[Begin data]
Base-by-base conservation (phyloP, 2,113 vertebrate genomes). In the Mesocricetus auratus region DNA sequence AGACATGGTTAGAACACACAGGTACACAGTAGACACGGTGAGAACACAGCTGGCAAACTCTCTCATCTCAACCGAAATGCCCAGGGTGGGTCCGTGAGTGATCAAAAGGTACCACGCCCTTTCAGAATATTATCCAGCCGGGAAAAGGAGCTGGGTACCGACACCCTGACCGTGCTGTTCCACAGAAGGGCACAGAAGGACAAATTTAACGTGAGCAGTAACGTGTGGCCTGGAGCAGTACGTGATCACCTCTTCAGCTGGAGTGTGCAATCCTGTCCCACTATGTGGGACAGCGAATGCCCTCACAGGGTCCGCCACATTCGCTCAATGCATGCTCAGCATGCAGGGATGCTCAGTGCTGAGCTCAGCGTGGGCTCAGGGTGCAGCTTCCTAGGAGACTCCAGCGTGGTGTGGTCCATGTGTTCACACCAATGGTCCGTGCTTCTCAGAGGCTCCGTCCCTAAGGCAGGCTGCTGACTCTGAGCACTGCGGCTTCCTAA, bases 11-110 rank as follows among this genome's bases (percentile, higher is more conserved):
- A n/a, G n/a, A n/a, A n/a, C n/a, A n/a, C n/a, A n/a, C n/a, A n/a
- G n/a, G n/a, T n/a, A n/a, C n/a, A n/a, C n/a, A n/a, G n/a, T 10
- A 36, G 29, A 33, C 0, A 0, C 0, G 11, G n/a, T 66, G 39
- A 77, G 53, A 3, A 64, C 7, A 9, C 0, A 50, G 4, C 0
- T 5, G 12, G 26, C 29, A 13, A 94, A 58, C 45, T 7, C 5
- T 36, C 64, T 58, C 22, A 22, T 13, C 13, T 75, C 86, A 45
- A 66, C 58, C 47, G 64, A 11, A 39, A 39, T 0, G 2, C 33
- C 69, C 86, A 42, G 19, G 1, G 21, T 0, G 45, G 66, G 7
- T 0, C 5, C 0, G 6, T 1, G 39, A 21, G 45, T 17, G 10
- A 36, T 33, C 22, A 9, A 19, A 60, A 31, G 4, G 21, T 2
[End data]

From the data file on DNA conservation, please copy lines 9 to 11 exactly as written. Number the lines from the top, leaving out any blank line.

- C 69, C 86, A 42, G 19, G 1, G 21, T 0, G 45, G 66, G 7
- T 0, C 5, C 0, G 6, T 1, G 39, A 21, G 45, T 17, G 10
- A 36, T 33, C 22, A 9, A 19, A 60, A 31, G 4, G 21, T 2